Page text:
4. In an era where the survival horror genre has largely become more action-oriented than fear-inducing, it's good to see games like Slender: The Eight Pages come along to give us a much-needed scare. As a free game with such a limited budget, it's also one of the most horrifying experiences the genre has seen in recent years. It looks like it'll be greatly overshadowed pretty soon, though, as its sequel - Slender: The Arrival - has finally been given a teaser trailer. And holy crap does it look terrifying... http://youtu.be/tenpLSKU-9U As the trailer shows, Slender: The Arrival not only has a much greater production value than the original, thanks to the collaboration between Parsec Productions and Blue Isle Studios, but also seems to add new characters than we were previously aware of. Aside from the obvious Slender Man chase, there is also some type of malevolent, opposing character roaming around who can apparently be stunned by the player's flashlight. As we already know, this game will feature a story written by none other than the creators of the popular Slender Man web-series Marble Hornets. And if you've been keeping up with that series, you may have an idea of what sort of character this might be. Unlike Slender: The Eight Pages, the follow-up will not be free. So if you feel like wetting your pants and want a cure for that thing you do called sleeping, save up your money and keep an eye out for the Slender Man's next arrival sometime early this year. Are you ready for some more Slender Man?
  5. Slender was a phenomenon when it launched earlier in the year. Despite being a relatively small indie game with somewhat crude graphics, it managed to entertain a lot of people. With so much positive reaction, Parsec Productions would have been remiss to not do more work. With the aid of Blue Isle Studio, they have gone to work on Slender: The Arrival. However, they now have an even greater asset - the team behind Marble Hornets. If you're unfamiliar with the whole "Slenderman" phenomena, which is the basis for Slender, then here's a brief primer. Basically, the character was created via the SomethingAwful forums and turned into a sort of modern myth. Although the posts initially contained only text, then photos and audio, Joseph DeLange, Troy Wagner, and Tim Sutton decided to contribute something even better. Their web series, titled Marble Hornets, was created and is still continuing. Although the group did not create Slenderman, they did push the fictitious character into an even creepier, almost believable light. With this very popular group now working on the script for Slender: The Arrival original, fans should expect this version to be better than the original. The game is basically a remake, upgrading the graphics, expanding locations, and adding to the story and puzzles to make it feel more complete. Currently, the game is expected to launch early next year.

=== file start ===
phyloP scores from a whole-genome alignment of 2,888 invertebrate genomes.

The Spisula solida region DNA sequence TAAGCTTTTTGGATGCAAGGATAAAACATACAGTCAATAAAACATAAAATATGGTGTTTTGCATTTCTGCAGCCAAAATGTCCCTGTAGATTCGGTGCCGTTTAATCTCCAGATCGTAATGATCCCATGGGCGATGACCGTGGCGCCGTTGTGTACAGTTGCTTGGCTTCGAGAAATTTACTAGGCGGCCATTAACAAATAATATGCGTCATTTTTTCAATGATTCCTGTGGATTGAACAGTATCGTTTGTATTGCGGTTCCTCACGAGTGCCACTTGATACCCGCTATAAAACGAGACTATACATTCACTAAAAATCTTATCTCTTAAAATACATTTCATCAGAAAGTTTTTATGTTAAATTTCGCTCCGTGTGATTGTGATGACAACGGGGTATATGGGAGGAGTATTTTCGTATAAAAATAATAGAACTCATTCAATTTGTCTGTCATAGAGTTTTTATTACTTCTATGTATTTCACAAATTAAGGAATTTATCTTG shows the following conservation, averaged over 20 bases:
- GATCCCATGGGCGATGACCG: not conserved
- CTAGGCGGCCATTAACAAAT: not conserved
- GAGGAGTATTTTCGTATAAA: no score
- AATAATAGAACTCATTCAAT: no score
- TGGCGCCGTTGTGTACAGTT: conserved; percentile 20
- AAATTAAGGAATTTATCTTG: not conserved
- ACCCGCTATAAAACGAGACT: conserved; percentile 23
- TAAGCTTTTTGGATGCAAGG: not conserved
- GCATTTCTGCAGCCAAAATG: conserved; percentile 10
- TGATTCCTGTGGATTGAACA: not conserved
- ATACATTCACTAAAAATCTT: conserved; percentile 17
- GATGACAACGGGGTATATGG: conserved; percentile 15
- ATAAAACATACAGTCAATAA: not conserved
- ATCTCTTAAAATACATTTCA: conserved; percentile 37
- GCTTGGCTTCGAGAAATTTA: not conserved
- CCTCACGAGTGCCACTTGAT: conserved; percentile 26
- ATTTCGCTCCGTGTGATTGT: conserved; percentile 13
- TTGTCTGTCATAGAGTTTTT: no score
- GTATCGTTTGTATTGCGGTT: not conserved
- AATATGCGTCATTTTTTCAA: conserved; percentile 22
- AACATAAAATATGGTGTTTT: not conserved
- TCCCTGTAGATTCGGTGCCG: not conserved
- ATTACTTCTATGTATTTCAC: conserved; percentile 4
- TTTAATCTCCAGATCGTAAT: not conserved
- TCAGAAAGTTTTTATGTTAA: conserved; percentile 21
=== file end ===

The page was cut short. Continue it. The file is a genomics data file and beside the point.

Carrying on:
6. Just a few months ago, Slender: The Eight Pages popped out from the shadows and became a horror phenomenon. The short, experimental (and free!) indie game gives you one goal: to find all eight pages. The catch is that you must do so through dark, scary woods with the terrifying Slender Man stalking you down. It looks like creator, Mark "AgentParsec" Hadley is already remaking Slender... and turning it into a commercial release. This remake for PC is titled Slender: The Arrival and will feature enhanced visuals, more levels, and a further in-depth storyline. It will be conjointly developed by ParsecProductions and Blue Isle Studios, who eagerly states that "... [it] will engage players with the same terrifying gameplay, while adding a complete gaming experience that the fans have been asking for. We have been working closely with Mark over the past few weeks and we are really excited to deliver the best Slender game possible." There's no release date yet, but Blue Isle Studios gives us a vague time frame of "in the coming months." For now, have two screenshots of the upcoming game! What do you think about Slender: The Eight Pages getting a remake/updated version so soon after its initial release?